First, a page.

Original Repository: Alan Mason Chesney Medical Archives. Daniel Nathans Collection
Reproduced with permission of David McConnell.
Medical Subject Headings (MeSH):
Simian virus 40
Terminology as Topic
Restriction Enzymes and the "New Genetics," 1970-1980
Letter from Daniel Nathans to David McConnell (October 9, 1973)
September 7, 1973
Dear Dr. Nathans,
I have followed with interest your analysis of SV-40. At present my laboratory is using the Hin restrictase to carry out a
similar study on T7 so perhaps we might usefully establish contact. This should help to standardise nomenclature, techniques,
etc. in what is obviously developing into an enormous field. At present I doubt that I have much information which will be
of interest to you but I will tell you the state of our analysis anyway in case there is something useful, and I have one
or two requests.
But, first of all, I have a comment on your nomenclature which arises from our own experience with T7 DNA (mol.wt. 23 x 10^6,
40,000 base pairs). We obtain about 50 fragments from T7 DNA after Hin digestion, so alphabetical nomenclature becomes impossible
or clumsy. We have adopted a numerical nomenclature for bands on gels Hin 1, Hin 2 etc. which conflicts with your use of this
nomenclature for cleavage sites. As larger DNA molecules are a priori likely to be cleaved into larger numbers of fragments,
it seems more reasonable that the whole system should be numerical. The confusion with site nomenclature then would be solved
if Roman numerals were used for sites and Arabic numerals for bands and this is the system we have decided on for T7.
Because of the large number of fragments from T7 some are not separated on gels and so our nomenclature refers specifically
to bands on the gels. So Hin 12 from T7 is a band which in fact probably contains 3 fragments of a similar size, not resolved
by the gel -- this we indicate as Hin 12a-c. It is possible that these fragments may be separable in the future when they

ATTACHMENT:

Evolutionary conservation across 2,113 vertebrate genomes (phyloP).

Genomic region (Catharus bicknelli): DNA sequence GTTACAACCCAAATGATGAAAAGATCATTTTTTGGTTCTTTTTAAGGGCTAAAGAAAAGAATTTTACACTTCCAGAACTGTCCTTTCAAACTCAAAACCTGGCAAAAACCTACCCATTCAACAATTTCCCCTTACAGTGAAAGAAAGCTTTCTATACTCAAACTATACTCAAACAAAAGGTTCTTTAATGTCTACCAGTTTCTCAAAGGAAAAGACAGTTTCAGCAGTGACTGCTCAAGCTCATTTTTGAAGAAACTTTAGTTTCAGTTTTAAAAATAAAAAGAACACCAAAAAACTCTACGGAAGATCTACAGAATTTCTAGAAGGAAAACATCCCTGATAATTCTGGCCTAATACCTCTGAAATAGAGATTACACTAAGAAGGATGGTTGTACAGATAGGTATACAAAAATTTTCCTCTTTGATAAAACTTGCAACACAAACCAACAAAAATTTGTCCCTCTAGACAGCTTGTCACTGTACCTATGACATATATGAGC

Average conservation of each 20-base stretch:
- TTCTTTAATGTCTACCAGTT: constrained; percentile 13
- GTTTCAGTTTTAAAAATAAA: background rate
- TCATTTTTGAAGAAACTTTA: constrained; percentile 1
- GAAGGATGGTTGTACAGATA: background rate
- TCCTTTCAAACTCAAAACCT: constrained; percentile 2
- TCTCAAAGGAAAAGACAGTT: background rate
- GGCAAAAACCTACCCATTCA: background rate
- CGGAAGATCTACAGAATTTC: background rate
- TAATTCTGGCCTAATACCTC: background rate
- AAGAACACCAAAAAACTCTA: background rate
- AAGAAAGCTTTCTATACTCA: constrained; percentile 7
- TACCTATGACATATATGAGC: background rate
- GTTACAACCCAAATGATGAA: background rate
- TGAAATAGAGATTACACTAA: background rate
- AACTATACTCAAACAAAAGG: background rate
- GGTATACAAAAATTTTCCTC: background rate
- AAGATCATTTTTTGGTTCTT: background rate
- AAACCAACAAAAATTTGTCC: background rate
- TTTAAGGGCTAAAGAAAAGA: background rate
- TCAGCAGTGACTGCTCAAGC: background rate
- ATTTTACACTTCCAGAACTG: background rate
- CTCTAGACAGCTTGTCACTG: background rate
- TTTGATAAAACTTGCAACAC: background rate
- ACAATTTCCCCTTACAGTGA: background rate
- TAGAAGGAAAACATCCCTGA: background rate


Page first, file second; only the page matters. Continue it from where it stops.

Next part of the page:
would be designated Hin 12a, Hin 12b and Hin 12c.
This 'nomenclature bit' is tedious but that is our story on it -- would be grateful for comments.
Our findings on T7 so far with Hin digestion are in summary as follows:
1. 41 bands identified on 40 cm 3 percent polyacrylamide gels.
2. Have used 32P DNA, 3H DNA and methylene blue staining to analyse RF and DNA conc. per band.
3. We concluded that some bands contained 2 fragments per band while band 12 contained 3.
4. We are interested in the early region of T7. We have isolated deletions which we think affect this region which stretches
1-20 percent of the T7 molecule, Hin digest of deletion PC 1, differs from wild type in that Hin 8, Hin 28 and Hin 30 disappear
and there is a new band between Hin 13 and Hin 14.
5. We are at present learning E.M. to analyse the map position of all fragments.
6. I enclose a preprint of a paper submitted to Virology which contains some of this data.
7. You will see that we have calculated that the T7 Hin fragments vary in size from about 1200 bases to 200 bases. I can get
a linear plot which I would expect from Fig. 2. Danna et al., J.M.B. 78, 363 (1973), since I calculate that T7 Hin 1 is about
the same size as SV 40 Hin A and T7 Hin 41 is about the same as SV 40 Hin K. You could plot Hin A -- Hin K as a straight line!
I am anxious to calculate the size of the T7 Hin fragments more accurately but I need standards to do this. I would be very
grateful if you could send me 2 x 10^6 cpm of a Hin digest of 32P SV40 (air mail please!) which we would use as standard.
Unfortunately we have no tissue culture facilities so we cannot make our own and I have no idea whether our request is simple
from your point of view.
In return if you needed it sometime we would be delighted to send you Hin T7 DNA fragments either 3H or 32P.
We have heard rumours, and the J.M.B. paper confirms them that H. influenzae has at least 3 endonucleases, one which requires
SAM and ATP (Gromkova, J. Bact.) and two which do not. Can you tell us how these last two are separated from each other?
I would also like to say that any time you are flying over Ireland on the way to or from Europe, we would be delighted if
you would break your journey in Dublin, giving us a seminar. We would of course carry your expenses in Dublin and there would
be a very small honorarium, but unfortunately that is about all we could do. I think you would enjoy the experience -- it
is a pleasant city to visit.